|Publication number||US5530330 A|
|Application number||US 08/220,385|
|Publication date||Jun 25, 1996|
|Filing date||Mar 30, 1994|
|Priority date||Mar 30, 1994|
|Also published as||CA2145731A1, CA2145731C|
|Publication number||08220385, 220385, US 5530330 A, US 5530330A, US-A-5530330, US5530330 A, US5530330A|
|Inventors||Greg Baiden, Everett Henderson, Samir Zakaria|
|Original Assignee||Inco Limited|
|Export Citation||BiBTeX, EndNote, RefMan|
|Patent Citations (10), Non-Patent Citations (2), Referenced by (47), Classifications (9), Legal Events (4)|
|External Links: USPTO, USPTO Assignment, Espacenet|
The instant invention relates to automated vehicles in general and, more particularly, to a guidance system especially useful for locomoting a vehicle over an uneven surface such as a mine floor.
With increased interest in automating underground operations due to safety and efficiency concerns, the need to develop automatic guided mining vehicles becomes increasingly critical.
Current guidance systems generally either lack the ability to look ahead and/or require on board lighting systems to illuminate a passive reflector. Other systems that incorporate active light emitting sources do not appear to be capable of easily operating in a mine environment. Current systems usually operate on or under smooth surfaces that must accommodate buried wires, lights and other markers.
As opposed to a ceiling in a building, the back (roof) of an underground excavation is generally not horizontally flat. Rather, it may undulate in an irregular fashion. Moreover, the back is loaded with variously sized appurtenances such as pipes, conduits, screens, lamps, etc.
Similarly, whereas the floor of a structure such as a building is generally smooth, the floor of a mine drift may be irregular and bumpy.
In particular, there is a need to guide a vehicle through a repetitive haulage cycle between two points over rough terrain and under an irregular roof surface. Moreover, it has been determined that articulated haulage vehicles are very efficient in such environments.
Clearly, a system for automatically guiding vehicles including scooptrams and the like in a mine is desirable.
Accordingly, there is provided an automatic guidance system for vehicles that is especially adapted for mining environments. A self propelled vehicle is equipped with at least two angled cameras, each facing in opposing directions. The cameras are connected to a vision system and microprocessor which in turn are connected to the vehicle's steering and drive systems. A flexible illuminated lighting tube is attached to the back of the mine. The cameras, reading the lighting tube, help steer the vehicle.
FIG. 1 is an elevation of an embodiment of the invention.
FIG. 2 is a rear view elevation of an embodiment of the invention.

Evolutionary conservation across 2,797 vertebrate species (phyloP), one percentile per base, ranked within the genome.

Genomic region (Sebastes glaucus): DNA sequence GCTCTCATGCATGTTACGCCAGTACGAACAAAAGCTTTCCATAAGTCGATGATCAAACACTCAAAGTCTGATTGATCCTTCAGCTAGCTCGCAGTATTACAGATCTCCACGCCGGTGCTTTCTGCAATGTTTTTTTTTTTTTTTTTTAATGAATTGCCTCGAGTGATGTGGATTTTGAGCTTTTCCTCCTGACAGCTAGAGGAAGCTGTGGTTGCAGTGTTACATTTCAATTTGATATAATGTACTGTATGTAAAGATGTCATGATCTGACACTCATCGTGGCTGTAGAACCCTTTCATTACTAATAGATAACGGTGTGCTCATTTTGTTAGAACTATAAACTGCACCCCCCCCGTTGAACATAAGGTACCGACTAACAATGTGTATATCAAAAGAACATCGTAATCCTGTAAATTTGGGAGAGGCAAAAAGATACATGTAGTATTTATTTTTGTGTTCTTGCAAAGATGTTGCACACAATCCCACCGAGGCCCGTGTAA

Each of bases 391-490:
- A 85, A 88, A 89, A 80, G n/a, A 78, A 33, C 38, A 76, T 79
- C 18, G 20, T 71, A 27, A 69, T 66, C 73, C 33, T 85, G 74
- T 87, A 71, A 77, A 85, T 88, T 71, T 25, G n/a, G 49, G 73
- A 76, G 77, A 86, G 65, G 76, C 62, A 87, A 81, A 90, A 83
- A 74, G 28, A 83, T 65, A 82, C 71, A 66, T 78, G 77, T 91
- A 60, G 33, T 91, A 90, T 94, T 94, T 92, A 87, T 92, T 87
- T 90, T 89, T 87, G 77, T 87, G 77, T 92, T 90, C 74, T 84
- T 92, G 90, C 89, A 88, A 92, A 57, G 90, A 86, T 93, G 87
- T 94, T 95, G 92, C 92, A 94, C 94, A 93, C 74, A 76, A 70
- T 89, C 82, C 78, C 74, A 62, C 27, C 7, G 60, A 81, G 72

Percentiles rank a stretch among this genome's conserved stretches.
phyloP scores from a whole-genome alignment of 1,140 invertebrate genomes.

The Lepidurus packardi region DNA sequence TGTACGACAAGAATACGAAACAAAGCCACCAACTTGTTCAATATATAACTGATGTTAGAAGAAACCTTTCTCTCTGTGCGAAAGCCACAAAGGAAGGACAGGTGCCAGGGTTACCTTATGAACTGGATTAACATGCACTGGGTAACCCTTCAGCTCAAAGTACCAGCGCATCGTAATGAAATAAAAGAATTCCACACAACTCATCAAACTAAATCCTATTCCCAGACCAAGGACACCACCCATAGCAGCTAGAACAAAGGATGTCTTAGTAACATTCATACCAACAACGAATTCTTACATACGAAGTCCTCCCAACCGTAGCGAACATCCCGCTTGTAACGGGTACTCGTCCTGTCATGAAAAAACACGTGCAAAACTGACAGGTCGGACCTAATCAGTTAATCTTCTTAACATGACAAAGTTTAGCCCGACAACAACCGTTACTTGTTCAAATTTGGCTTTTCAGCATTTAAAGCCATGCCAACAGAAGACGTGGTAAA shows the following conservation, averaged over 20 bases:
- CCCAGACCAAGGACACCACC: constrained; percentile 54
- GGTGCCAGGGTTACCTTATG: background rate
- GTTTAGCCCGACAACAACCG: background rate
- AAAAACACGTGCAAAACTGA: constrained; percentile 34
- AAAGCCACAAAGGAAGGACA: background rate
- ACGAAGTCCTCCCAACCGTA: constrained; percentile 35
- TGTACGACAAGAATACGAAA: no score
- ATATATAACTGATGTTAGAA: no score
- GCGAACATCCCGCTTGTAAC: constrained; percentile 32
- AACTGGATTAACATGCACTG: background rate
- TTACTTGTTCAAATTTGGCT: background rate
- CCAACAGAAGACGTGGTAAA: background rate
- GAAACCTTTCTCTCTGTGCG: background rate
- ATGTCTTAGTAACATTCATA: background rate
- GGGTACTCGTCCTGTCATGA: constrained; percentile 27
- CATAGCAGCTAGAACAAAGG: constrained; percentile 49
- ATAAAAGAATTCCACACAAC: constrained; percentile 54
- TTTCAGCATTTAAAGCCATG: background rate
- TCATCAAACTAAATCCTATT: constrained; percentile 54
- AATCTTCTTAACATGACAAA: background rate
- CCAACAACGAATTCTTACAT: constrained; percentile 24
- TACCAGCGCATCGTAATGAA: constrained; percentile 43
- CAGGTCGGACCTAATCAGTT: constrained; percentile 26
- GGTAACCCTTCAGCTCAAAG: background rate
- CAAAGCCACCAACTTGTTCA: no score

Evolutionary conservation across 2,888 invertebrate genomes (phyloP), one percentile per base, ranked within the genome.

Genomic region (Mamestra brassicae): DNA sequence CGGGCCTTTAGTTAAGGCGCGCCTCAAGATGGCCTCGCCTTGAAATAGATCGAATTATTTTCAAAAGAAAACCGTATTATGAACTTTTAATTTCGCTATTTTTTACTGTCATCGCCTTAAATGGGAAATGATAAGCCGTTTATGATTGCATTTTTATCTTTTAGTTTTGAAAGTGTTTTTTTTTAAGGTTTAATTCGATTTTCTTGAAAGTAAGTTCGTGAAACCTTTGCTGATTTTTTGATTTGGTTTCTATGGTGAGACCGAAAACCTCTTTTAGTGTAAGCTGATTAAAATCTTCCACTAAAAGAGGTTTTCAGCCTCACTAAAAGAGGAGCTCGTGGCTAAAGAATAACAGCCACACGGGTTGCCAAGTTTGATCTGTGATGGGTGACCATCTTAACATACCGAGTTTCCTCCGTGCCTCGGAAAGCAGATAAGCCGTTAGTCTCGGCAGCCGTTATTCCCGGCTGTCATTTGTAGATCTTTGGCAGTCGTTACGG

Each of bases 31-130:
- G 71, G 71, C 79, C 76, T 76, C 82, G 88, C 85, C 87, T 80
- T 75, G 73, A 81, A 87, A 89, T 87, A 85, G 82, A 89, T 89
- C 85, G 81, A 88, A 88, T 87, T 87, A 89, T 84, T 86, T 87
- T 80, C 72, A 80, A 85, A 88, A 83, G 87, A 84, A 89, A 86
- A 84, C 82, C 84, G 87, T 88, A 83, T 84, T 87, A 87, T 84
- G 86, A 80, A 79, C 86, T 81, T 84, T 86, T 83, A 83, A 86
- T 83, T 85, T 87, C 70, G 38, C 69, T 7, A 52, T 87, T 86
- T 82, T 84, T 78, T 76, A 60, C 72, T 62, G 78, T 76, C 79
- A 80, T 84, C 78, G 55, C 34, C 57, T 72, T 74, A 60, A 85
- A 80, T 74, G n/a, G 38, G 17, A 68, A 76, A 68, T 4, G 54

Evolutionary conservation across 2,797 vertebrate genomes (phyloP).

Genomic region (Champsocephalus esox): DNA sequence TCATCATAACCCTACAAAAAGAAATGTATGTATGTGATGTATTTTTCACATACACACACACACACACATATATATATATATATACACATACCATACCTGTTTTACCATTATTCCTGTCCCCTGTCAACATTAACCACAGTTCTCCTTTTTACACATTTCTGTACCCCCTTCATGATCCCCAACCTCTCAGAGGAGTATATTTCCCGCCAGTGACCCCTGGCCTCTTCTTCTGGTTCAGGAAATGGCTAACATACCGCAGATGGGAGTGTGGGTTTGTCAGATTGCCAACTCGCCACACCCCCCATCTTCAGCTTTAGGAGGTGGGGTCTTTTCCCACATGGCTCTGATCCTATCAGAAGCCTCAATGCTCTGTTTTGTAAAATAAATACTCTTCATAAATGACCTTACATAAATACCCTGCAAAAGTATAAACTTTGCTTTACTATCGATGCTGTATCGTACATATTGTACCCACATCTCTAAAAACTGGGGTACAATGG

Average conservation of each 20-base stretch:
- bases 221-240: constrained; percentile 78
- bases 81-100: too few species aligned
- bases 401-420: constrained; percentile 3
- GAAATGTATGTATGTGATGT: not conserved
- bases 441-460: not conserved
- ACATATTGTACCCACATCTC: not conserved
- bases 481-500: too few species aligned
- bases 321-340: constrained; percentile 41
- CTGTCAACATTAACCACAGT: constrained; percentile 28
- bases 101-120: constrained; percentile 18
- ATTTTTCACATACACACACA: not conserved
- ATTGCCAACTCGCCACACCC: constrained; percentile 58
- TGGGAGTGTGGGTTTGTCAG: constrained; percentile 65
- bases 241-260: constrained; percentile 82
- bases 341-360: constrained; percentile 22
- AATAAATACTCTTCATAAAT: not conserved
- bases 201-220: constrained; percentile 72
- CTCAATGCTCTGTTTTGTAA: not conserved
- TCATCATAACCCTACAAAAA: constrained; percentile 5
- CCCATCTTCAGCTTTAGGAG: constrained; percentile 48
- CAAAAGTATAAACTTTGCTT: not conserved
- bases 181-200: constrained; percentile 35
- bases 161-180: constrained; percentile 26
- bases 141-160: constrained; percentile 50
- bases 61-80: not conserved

FIG. 3 is a schematic logic diagram of an embodiment of the invention.
FIG. 4 is a plan view of FIG. 1.
FIG. 1 discloses a vehicle 10 disposed on floor 12. The vehicle 10, preferably articulated along axis 44, has a distal end 14 and a proximal end 16. Both ends 14 and 16 may include steerable wheels 18 and 20. In the embodiment shown, a scooptram 22 having a forward bucket 24 shuttles back and forth over a predetermined course within a mine over the floor 12. As pictured, the floor 12 may be somewhat irregular although it should be understood that flooring conditions vary considerably in underground environments, ranging from smooth to highly rutted.
The vehicle 10 includes a rear facing camera 26 located on the distal end 14 and a forward facing camera 28 located on the proximal end 16. Both cameras are pointed upwardly at known acute angles A and B from an arbitrary vehicle horizontal reference axis 30.
The cameras 26 and 28 point towards an illuminated lighting tube 32 affixed to or hung from the back 34 of the mine.
The lighting tube 32, commercially known as Ropelight™, is a self-illuminating, narrow, flexible strip comprised of small, low wattage incandescent Christmas tree-like bulbs. The tube 32 is made by extruding a polymer cover over the bulbs. The resulting solid core tube 32 may be positioned anywhere where routing instructions are required. Similar flexible continuous lighting sources may also be utilized.
In the instant situation, and as shown in FIG. 2, the tube 32 is situated approximately in the middle of a drift 36 and affixed to the back 34. It is strung from point X to point Y within the drift 36 to define a predetermined path for the vehicle 10 to travel. In most situations, it is expected that the vehicle 10 will automatically shuttle between a loading location and a transfer point with optional excursions in between.
Alternatively, the tubes 32 may be installed in multiple specified paths. By controlling illumination of different tubes 32, a vehicle 10 may follow different branched traffic patterns. See FIG. 4. For example, if the tubes 32 are routed between points X and Y, it may be useful to optionally detour the vehicle to location Z. Accordingly, a branch tube 32 may be selectively illuminated while the main line is darkened. In this fashion, the vehicles will follow the tube 32 leading to location Z much the way a train is routed to an alternative location by means of a track switch. Of course, additional branches may provide easy access to any section of the structure. By merely sequentially switching the tubes 32 on and off, the vehicle 10 will follow any prescribed path. The flexibility provided by the easily mounted tubes 32 is considerable.